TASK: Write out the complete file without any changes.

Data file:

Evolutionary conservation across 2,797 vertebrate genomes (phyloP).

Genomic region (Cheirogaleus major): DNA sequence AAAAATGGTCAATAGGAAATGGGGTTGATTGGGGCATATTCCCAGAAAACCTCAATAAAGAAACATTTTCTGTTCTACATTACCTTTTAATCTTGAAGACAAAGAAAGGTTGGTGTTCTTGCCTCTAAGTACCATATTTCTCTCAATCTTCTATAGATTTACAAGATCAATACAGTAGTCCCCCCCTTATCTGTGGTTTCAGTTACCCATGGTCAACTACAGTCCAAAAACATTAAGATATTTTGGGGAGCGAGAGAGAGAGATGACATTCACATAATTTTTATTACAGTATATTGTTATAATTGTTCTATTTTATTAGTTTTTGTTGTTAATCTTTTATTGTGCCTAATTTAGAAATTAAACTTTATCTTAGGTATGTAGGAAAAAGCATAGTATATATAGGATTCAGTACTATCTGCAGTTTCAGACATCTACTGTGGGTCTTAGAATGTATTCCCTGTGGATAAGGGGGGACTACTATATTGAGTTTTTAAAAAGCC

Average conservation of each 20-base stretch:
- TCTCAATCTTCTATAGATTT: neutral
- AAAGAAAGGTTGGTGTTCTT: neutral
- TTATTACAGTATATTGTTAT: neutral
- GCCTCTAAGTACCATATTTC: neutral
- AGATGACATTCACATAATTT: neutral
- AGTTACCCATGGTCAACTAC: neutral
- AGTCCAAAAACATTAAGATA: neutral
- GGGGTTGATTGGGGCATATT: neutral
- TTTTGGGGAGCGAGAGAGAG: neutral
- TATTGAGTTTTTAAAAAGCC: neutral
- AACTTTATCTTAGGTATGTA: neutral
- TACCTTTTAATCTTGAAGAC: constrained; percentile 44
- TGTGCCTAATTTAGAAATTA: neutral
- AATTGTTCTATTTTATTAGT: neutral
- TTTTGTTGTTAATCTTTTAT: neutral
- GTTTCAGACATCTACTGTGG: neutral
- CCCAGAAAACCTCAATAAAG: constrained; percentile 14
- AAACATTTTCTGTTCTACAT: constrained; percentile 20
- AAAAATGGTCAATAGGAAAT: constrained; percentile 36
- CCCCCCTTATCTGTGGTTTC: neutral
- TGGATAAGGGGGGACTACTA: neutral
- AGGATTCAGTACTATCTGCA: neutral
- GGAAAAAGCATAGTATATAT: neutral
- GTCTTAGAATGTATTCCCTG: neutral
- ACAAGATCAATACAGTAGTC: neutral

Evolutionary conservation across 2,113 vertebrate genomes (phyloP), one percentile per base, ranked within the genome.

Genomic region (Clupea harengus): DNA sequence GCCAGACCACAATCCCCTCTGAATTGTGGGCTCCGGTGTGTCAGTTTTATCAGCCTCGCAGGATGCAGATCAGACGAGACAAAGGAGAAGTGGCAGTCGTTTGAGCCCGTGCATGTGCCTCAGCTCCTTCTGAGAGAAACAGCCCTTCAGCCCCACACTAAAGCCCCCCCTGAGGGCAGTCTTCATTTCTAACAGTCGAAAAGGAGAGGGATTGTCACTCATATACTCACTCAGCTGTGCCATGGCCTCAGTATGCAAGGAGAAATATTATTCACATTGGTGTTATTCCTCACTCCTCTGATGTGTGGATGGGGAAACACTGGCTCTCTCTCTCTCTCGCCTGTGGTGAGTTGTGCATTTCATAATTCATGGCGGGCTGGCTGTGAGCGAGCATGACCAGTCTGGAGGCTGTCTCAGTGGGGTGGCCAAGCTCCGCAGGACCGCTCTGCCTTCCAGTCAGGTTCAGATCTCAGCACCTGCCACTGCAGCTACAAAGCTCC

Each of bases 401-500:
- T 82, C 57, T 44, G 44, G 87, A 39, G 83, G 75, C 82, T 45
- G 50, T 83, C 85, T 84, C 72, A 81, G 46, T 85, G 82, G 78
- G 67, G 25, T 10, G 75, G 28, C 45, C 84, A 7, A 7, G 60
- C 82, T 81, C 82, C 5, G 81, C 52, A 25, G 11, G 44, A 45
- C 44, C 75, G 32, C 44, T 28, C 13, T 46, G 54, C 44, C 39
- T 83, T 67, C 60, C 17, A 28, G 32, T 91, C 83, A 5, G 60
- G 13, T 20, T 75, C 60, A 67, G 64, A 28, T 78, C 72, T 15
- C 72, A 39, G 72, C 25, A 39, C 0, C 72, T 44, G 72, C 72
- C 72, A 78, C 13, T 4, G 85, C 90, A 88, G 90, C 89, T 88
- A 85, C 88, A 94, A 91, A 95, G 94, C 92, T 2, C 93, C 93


Evolutionary conservation across 2,797 vertebrate genomes (phyloP).

Genomic region (Cheirogaleus major): DNA sequence AAAAATGGTCAATAGGAAATGGGGTTGATTGGGGCATATTCCCAGAAAACCTCAATAAAGAAACATTTTCTGTTCTACATTACCTTTTAATCTTGAAGACAAAGAAAGGTTGGTGTTCTTGCCTCTAAGTACCATATTTCTCTCAATCTTCTATAGATTTACAAGATCAATACAGTAGTCCCCCCCTTATCTGTGGTTTCAGTTACCCATGGTCAACTACAGTCCAAAAACATTAAGATATTTTGGGGAGCGAGAGAGAGAGATGACATTCACATAATTTTTATTACAGTATATTGTTATAATTGTTCTATTTTATTAGTTTTTGTTGTTAATCTTTTATTGTGCCTAATTTAGAAATTAAACTTTATCTTAGGTATGTAGGAAAAAGCATAGTATATATAGGATTCAGTACTATCTGCAGTTTCAGACATCTACTGTGGGTCTTAGAATGTATTCCCTGTGGATAAGGGGGGACTACTATATTGAGTTTTTAAAAAGCC

Average conservation of each 20-base stretch:
- TCTCAATCTTCTATAGATTT: neutral
- AAAGAAAGGTTGGTGTTCTT: neutral
- TTATTACAGTATATTGTTAT: neutral
- GCCTCTAAGTACCATATTTC: neutral
- AGATGACATTCACATAATTT: neutral
- AGTTACCCATGGTCAACTAC: neutral
- AGTCCAAAAACATTAAGATA: neutral
- GGGGTTGATTGGGGCATATT: neutral
- TTTTGGGGAGCGAGAGAGAG: neutral
- TATTGAGTTTTTAAAAAGCC: neutral
- AACTTTATCTTAGGTATGTA: neutral
- TACCTTTTAATCTTGAAGAC: constrained; percentile 44
- TGTGCCTAATTTAGAAATTA: neutral
- AATTGTTCTATTTTATTAGT: neutral
- TTTTGTTGTTAATCTTTTAT: neutral
- GTTTCAGACATCTACTGTGG: neutral
- CCCAGAAAACCTCAATAAAG: constrained; percentile 14
- AAACATTTTCTGTTCTACAT: constrained; percentile 20
- AAAAATGGTCAATAGGAAAT: constrained; percentile 36
- CCCCCCTTATCTGTGGTTTC: neutral
- TGGATAAGGGGGGACTACTA: neutral
- AGGATTCAGTACTATCTGCA: neutral
- GGAAAAAGCATAGTATATAT: neutral
- GTCTTAGAATGTATTCCCTG: neutral
- ACAAGATCAATACAGTAGTC: neutral

Evolutionary conservation across 2,113 vertebrate genomes (phyloP), one percentile per base, ranked within the genome.

Genomic region (Clupea harengus): DNA sequence GCCAGACCACAATCCCCTCTGAATTGTGGGCTCCGGTGTGTCAGTTTTATCAGCCTCGCAGGATGCAGATCAGACGAGACAAAGGAGAAGTGGCAGTCGTTTGAGCCCGTGCATGTGCCTCAGCTCCTTCTGAGAGAAACAGCCCTTCAGCCCCACACTAAAGCCCCCCCTGAGGGCAGTCTTCATTTCTAACAGTCGAAAAGGAGAGGGATTGTCACTCATATACTCACTCAGCTGTGCCATGGCCTCAGTATGCAAGGAGAAATATTATTCACATTGGTGTTATTCCTCACTCCTCTGATGTGTGGATGGGGAAACACTGGCTCTCTCTCTCTCTCGCCTGTGGTGAGTTGTGCATTTCATAATTCATGGCGGGCTGGCTGTGAGCGAGCATGACCAGTCTGGAGGCTGTCTCAGTGGGGTGGCCAAGCTCCGCAGGACCGCTCTGCCTTCCAGTCAGGTTCAGATCTCAGCACCTGCCACTGCAGCTACAAAGCTCC

Each of bases 401-500:
- T 82, C 57, T 44, G 44, G 87, A 39, G 83, G 75, C 82, T 45
- G 50, T 83, C 85, T 84, C 72, A 81, G 46, T 85, G 82, G 78
- G 67, G 25, T 10, G 75, G 28, C 45, C 84, A 7, A 7, G 60
- C 82, T 81, C 82, C 5, G 81, C 52, A 25, G 11, G 44, A 45
- C 44, C 75, G 32, C 44, T 28, C 13, T 46, G 54, C 44, C 39
- T 83, T 67, C 60, C 17, A 28, G 32, T 91, C 83, A 5, G 60
- G 13, T 20, T 75, C 60, A 67, G 64, A 28, T 78, C 72, T 15
- C 72, A 39, G 72, C 25, A 39, C 0, C 72, T 44, G 72, C 72
- C 72, A 78, C 13, T 4, G 85, C 90, A 88, G 90, C 89, T 88
- A 85, C 88, A 94, A 91, A 95, G 94, C 92, T 2, C 93, C 93